Recently we paid for a service we use several times a year. The man who provides the service has not raised his prices in years. He is a lovely person who is providing support money to the mother of his grandson, because his own son prefers to get drunk rather than fulfill his parental obligations.
When the grandchild is sick, it's a paid passage to Cancun, a 500 peso consultation with the doctor, and then however much is needed to fill the prescription for medication to treat the ill child. I know from personal experience that the medication often costs more than the consultation. Going to the doctor is one thing, following up on the advice is another, especially when there is a shortage of cash.
This man also feeds hungry cats and dogs out of his hard-earned money. Right now, in this slow season for locals, his on-the-side work is poor - few people can afford the service he provides, and so his funds are even tighter. He himself needs dental work, but after paying for kids and animals, and feeding himself, there is little left for luxury. And yet he still tells me that if we need the service but don't have the money, don't worry - he will still come and we can pay when we do have the money.
And so, even though our own funds are tight, when I paid for the service the other day, I also handed him the same 50 peso tip that we've always given him. Normally he would thank me for the tip, but this day he kissed the 50 peso bill and bowed with thanks. He said "this means much more than you know".
That's where he's wrong. Actually, I do know. Slow season, season of 'hambres' (Sept-hambre, Oct-hambre), affects all of us depending on the tourist industry. I've always been a tip-giver, but have never been in the type of work to be a tip-receiver. Until now.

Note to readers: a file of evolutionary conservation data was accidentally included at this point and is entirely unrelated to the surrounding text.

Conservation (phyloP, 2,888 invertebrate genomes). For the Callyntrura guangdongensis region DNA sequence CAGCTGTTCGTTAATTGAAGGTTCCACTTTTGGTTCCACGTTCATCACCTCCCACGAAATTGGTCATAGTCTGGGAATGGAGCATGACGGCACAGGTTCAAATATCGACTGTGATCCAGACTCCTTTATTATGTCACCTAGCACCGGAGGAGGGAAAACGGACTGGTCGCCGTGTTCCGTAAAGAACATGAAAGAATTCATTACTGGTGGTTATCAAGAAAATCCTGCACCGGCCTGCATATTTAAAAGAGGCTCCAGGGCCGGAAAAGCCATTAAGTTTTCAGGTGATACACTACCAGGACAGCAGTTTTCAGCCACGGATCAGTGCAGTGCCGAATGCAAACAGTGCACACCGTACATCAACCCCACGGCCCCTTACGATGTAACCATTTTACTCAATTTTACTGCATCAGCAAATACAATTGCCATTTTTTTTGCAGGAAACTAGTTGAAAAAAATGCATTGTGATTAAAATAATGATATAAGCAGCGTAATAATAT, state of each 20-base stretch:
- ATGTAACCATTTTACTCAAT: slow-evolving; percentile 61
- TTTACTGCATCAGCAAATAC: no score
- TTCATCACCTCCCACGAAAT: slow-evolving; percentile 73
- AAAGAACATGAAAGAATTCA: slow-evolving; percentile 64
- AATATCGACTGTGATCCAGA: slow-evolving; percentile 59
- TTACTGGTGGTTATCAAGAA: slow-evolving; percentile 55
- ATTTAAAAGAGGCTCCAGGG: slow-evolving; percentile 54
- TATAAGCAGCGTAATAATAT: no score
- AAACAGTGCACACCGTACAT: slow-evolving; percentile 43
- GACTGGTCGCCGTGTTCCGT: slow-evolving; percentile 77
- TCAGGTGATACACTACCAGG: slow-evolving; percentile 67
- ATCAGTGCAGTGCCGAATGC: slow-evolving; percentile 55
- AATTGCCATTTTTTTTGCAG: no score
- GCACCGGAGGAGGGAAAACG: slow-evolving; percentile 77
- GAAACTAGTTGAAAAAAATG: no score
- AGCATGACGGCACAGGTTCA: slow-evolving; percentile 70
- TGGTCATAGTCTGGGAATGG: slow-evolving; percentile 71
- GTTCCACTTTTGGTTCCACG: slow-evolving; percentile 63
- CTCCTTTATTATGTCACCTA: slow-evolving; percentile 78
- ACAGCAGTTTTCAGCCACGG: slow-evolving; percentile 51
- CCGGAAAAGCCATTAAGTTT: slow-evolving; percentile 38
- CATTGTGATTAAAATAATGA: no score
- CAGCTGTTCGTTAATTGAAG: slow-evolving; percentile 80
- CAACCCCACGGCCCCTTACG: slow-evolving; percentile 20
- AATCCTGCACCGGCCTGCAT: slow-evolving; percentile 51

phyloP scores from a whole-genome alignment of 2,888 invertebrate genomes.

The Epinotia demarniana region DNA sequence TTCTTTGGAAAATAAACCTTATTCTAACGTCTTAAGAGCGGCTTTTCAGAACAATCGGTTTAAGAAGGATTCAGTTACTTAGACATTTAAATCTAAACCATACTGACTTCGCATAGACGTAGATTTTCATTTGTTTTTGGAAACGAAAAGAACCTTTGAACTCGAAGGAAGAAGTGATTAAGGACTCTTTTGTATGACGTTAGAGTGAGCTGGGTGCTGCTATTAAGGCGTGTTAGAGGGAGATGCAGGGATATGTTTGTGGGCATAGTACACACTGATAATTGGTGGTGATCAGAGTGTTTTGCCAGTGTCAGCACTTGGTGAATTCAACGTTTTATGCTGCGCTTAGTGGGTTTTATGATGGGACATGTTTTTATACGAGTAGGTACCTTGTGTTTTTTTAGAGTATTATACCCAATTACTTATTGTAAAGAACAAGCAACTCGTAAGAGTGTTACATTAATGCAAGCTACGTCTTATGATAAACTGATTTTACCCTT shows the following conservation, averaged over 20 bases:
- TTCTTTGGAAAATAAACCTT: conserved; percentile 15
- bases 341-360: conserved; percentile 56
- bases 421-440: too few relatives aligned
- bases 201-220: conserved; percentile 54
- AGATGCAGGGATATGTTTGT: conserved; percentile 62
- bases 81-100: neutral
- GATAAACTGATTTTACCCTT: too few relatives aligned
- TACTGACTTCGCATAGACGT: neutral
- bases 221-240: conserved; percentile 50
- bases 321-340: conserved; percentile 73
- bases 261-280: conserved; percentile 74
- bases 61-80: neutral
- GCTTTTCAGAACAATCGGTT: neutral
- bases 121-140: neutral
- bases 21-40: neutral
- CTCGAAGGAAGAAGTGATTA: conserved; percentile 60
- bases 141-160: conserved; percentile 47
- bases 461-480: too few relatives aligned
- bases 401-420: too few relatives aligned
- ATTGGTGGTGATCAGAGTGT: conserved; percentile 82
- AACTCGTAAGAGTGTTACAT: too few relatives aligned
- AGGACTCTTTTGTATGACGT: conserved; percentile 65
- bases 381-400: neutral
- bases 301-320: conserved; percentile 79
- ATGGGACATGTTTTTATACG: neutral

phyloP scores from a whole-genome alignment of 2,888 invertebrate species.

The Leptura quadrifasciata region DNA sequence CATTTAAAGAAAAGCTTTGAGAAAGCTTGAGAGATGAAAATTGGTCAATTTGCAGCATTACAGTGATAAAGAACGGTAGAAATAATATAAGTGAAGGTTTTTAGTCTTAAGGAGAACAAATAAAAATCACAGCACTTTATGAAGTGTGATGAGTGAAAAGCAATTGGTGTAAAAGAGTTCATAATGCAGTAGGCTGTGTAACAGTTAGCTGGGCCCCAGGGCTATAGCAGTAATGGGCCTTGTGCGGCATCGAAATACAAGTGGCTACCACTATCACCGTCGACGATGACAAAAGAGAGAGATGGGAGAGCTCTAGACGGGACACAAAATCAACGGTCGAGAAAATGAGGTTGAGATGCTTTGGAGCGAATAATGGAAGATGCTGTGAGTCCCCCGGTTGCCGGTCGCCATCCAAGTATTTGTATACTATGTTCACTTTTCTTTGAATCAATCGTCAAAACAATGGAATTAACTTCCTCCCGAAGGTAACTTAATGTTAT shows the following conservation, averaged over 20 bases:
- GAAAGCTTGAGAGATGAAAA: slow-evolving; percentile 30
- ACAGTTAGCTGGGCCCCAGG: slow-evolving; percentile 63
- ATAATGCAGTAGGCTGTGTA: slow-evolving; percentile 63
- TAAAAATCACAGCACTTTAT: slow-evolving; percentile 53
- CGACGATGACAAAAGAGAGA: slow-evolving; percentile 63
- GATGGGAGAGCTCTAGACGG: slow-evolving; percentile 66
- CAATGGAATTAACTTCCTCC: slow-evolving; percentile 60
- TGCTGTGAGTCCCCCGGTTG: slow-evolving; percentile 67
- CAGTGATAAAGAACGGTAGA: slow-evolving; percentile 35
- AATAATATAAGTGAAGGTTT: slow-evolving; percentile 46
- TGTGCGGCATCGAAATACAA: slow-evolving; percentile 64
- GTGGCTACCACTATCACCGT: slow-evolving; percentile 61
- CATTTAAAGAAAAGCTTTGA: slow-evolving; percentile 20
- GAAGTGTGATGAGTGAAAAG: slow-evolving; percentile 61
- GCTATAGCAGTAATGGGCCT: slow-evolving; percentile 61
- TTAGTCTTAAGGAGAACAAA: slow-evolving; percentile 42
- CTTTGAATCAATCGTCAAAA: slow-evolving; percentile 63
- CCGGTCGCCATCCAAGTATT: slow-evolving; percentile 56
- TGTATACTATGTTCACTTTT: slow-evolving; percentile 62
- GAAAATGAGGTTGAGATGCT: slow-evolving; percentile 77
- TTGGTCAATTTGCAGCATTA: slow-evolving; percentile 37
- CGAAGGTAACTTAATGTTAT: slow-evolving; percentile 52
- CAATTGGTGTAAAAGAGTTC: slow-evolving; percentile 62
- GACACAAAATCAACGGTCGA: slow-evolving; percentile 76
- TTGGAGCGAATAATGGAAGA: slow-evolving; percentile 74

Occasionally our guests leave a token of thanks, and being on the receiving end of a tip, in these difficult financial times for everyone (including our guests), has given me a greater appreciation of the sincere gratitude felt by those I tip. I appreciate the tip, and the thought behind it. More than our guests would ever know.
In fact, perhaps I tip a little more because I understand how much that little bit extra can mean.
50 pesos to us means enough chicken breast for 4 or 5 meals, with scraps fed to the dogs or cats.
50 pesos pays for eggs, tortillas, a tomato, an onion, a pepper...a breakfast meal for a family, with some left over.
50 pesos buys 4 tamales - a meal for an elderly couple.
For many families, 50 pesos pays the monthly water bill.
So there you have it, my two cents...or rather, in these tough times, my 50 pesos.